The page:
The whole thing reminded me of a funeral director using pressure and a hard sell to get a poor widow to sign on the line even though an expensive funeral would in no way relieve her grief. (No study unfinanced by the funeral industry has ever drawn this conclusion.) I sat in the politics chat rooms, listened to people going crazy. No one took the time to just be sad. And a lot of people were calling me a traitor because I did not endorse extreme measures. I wanted this handled like a police investigation where the final object was the truth, the actual facts. Six years later, I am sad that that hasn’t been done, that Osama Bin Laden remains free to taunt us.
We should have just been sad. It is a disgrace that we’re just getting around to that now. I felt sad after Nine Eleven. People found the roof over their heads and the floor beneath their feet cascading into the firey breath of the morning. I felt sad when I heard about a news crew going to Israel and getting some Palestinian children to cheer by giving them candy. I felt sad for the dead and for the dead to come. What I felt was a complete loss of control over the destiny of my country, an inability to have my argument with the Mortician-in-Chief be heard. No, we do not need the stainless steel coffin, Sir. We need to concentrate on the family finances, make sure that the future is cared for.
Time is needed to be able to describe what went through my brain. Time to take in the professed sadness and the more profound disinterest in the day. I felt the first programmed — the words just too easy to say and not have to defend — and the second downright appalling. How could no one feel about Nine Eleven and the everything that came after, the supposed world that had been changed? I marked higher temperatures, another stolen election, and continued resistance to the idea that the nation and its media were in need of reform. Everything was set into place by the time Nine Eleven happened and the expected occurred: artificial lines were drawn between patriots and “the rest of us”. Any discussion of what to do that did not include all out war was registered as either fanatical or coddling terrorism.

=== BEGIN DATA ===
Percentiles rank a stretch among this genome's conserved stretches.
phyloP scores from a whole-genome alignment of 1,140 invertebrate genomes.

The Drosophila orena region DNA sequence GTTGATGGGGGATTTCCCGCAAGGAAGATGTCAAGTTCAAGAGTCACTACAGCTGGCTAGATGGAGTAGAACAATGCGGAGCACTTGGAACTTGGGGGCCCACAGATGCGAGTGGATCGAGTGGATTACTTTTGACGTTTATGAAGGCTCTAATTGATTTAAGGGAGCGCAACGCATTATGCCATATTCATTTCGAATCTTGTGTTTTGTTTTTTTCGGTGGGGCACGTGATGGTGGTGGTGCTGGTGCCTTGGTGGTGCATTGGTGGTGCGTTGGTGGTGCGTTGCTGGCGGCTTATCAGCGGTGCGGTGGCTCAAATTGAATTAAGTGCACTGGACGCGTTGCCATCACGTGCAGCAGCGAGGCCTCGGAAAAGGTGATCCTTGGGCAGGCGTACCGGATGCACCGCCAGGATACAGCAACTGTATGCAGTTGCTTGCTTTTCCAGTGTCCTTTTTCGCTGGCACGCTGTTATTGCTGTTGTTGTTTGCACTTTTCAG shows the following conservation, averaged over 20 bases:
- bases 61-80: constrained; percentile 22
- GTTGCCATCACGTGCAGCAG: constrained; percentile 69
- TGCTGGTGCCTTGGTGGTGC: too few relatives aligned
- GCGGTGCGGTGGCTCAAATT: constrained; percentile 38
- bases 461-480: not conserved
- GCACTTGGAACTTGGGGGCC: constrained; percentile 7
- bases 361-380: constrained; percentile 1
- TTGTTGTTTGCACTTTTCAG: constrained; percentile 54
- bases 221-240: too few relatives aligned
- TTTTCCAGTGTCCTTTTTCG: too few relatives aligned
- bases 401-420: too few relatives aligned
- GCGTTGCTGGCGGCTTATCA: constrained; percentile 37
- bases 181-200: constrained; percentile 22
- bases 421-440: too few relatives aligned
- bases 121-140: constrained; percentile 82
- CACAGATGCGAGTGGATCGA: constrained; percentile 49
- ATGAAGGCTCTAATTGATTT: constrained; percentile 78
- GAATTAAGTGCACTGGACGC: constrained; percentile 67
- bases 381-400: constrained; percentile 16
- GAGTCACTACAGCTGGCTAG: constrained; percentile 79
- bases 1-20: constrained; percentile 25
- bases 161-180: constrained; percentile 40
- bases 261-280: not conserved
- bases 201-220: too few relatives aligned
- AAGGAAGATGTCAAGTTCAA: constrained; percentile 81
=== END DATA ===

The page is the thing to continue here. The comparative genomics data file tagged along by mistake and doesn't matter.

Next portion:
I had read Franz Fanon’s The Wretched of the Earth. From this I knew that what the terrorists really wanted was a reaction, a big reaction like a war, that would draw in new recruits just as Israel’s occupation of the West Bank created new recruiting opportunities for suicide bombers. “We don’t want to be bin Laden’s ally,” I said. No matter how stridently I said this, I kept getting called “a friend of terrorists”.
Now with legacy of our histrionics being the eddies of conflict in Iraq and new frontiers for Al Qaeda, many people have just lost the energy to care.
The lack of feeling or the presence of sharply deligned, almost programmed feeling is the tragedy of Nine Eleven. Norman Mailer said in an interview that he thought the most appalling thing Hitler wreaked on the Jews was a lasting sense of religious zealotry that caused Jews to lose the dispassion for which they’d been known for as scholars, theologians, and philosophers. The greatest thing bin Laden has wreaked on us is a hole of indifference in which blind patriots can scream and be heard. When we don’t let our emotions inform — rather than enthrall — our thinking and our thinking question our emotions, we become slaves of ennui and lose the compassion that can carry us through these worst of deadening times.
Nine Eleven: it means that there’s a national emergency underway. Our skeptic-o-meters should be screaming. Loudly, finally.